Curly, more than the other Stooges, was also famous for his catchphrases, suck as his trademark ‘nyuk nyuk nyuk’ laugh or his exaggerated Brooklyn accent on words like certainly (‘soitenly’) and circumstance (‘soicumstance’). Unfortunately, his health was never good, and he died aged only 48 in January of 1952.

Referenced in:
The Chanukah Song (Part I) — Adam Sandler

1996 — “Happy Gilmore” premieres

Hollywood success continued to elude Adam Sandler with “Happy Gilmore”. The film was commercially successful, but not the breakthrough he had hoped for (that would come two years later with “The Wedding Singer”). Critics were divided over the film, and although it did great business in the USA, it was a flop in international markets.

The tells the story of “Happy” Gilmore, a former ice hockey player who finds a new career in professional golf. Its humour is in Sandler’s signature man-child style, and its plot is as predictable as that of any other Hollywood sports movie.

Referenced in:
The Chanukah Song (Part II) — Adam Sandler

1942 — Harrison Ford born

Born in Chicago, Harrison Ford would rise from humble beginnings to become one of the best known and highest grossing movie stars of his era. He is best known for his roles as Han Solo in the Star Wars film series and Indiana Jones in the four films of that series. To a certain generation of filmgoer, he defined rugged manliness in the way that Eastwood or Wayne had before him.

Ford’s family has a highly mixed background – his paternal grandfather was Irish, his paternal grandmother German, and his maternal grandparents Jews from Belarus. When asked about the effect this had on his life, Ford jokingly replied “As a man I’ve always felt Irish, as an actor I’ve always felt Jewish.”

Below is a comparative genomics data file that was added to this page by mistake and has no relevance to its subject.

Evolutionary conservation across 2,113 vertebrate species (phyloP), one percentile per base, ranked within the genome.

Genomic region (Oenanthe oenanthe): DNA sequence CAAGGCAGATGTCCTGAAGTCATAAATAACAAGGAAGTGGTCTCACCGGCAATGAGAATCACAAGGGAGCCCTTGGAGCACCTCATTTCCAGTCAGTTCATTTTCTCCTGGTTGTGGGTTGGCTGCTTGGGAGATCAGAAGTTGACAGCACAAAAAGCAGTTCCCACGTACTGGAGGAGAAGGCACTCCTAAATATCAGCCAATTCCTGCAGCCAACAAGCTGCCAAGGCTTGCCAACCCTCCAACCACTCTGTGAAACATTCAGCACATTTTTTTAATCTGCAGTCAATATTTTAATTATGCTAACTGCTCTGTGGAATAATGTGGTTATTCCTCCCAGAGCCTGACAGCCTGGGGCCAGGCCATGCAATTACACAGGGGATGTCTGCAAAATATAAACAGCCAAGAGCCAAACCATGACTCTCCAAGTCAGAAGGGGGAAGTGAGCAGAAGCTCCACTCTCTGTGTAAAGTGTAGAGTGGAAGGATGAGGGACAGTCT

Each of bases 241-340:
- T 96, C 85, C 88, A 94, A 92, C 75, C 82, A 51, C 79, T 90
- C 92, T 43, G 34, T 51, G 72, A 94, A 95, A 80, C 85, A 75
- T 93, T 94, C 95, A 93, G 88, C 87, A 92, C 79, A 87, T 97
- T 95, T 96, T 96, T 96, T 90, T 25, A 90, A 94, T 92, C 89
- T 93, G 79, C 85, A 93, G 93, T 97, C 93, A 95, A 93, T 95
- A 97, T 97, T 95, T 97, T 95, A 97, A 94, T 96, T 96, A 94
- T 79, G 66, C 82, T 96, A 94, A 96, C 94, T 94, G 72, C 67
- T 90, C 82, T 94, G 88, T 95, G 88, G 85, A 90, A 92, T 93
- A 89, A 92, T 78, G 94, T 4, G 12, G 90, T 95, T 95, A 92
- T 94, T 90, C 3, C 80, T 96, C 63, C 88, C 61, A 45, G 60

Referenced in:
The Chanukah Song (Part I) — Adam Sandler

1964 – Courtney Love born

Born Courtney Michelle Harrison in San Francisco, Love is one of the most divisive musical figures of the 1990s. Both in her own right as the lead singer and songwriter of Hole, and also as the wife (and later widow) of Kurt Cobain, Love’s outspoken nature and brash behaviour has made her controversial.

In reality, of course, her attitudes, words and actions are no worse than any of her male contemporaries. They’ve all said and done stupid things. But they’re men.

Also, she never went to school in Olympia.

Referenced in:
The Chanukah Song (Part II) — Adam Sandler

1939 — Betty Grable stars in “Million Dollar Legs”

“Million Dollar Legs” was not a subtle film. Its poster showed only Grable (and her expensive lower appendages), and its 65 minute running time featured few scenes in which she wore anything other than hot pants. Grable appeared in the film with her husband, Jackie Coogan, but the experience was not a good one, and the two divorced later that year after the film flopped upon its July 14 release.

Grable actually announced her retirement from show business at that point, but was wooed back at a bigger studio and wound up becoming a greater star than ever before. Coogan went on to play Uncle Fester in “The Addams Family”.

Referenced in:
The Thanksgiving Song — Adam Sandler

1897 – Moe Howard of the Three Stooges is born

Born Moses Harry Horwitz, Moe Howard and his brother, Shemp Howard, were two of the original Three Stooges, one of the most successful acts of the vaudeville era, and also one of the few to make the jump to cinema. Moe would come to be seen as the leader of the Stooges over the years, being the longest standing member of the lineup and frequently playing that role in their appearances.

Moe was one of the only two members of the Stooges to be in every lineup (Harry was the other, and a total of four other actors filled the third slot at various points). He was also the longest lived of the original Stooges, surviving until 1975.

Referenced in:
The Chanukah Song (Part I) — Adam Sandler

1968 – Yasmine Bleeth born

One of THE pin-up girls of the Nineties, Yasmine Amanda Bleeth is a native New Yorker, born on June 14, 1968 (the day before fellow pin up girl Courteney Cox). Bleeth is best known for the roles of Caroline Holden in “Baywatch” and Caitlin Cross in “Nash Bridges”. It was the former that made her a star – although that probably had more to do with how good she looked in a swimsuit than her acting talent (although she is a skilled actress, that’s not the element of her person “Baywatch” really spotlighted).

Unfortunately for Bleeth, she has suffered repeated bouts of addiction, concluding in a cocaine addiction in 2003 that effectively ended her career in showbiz.

Referenced in:
The Chanukah Song (Part II) — Adam Sandler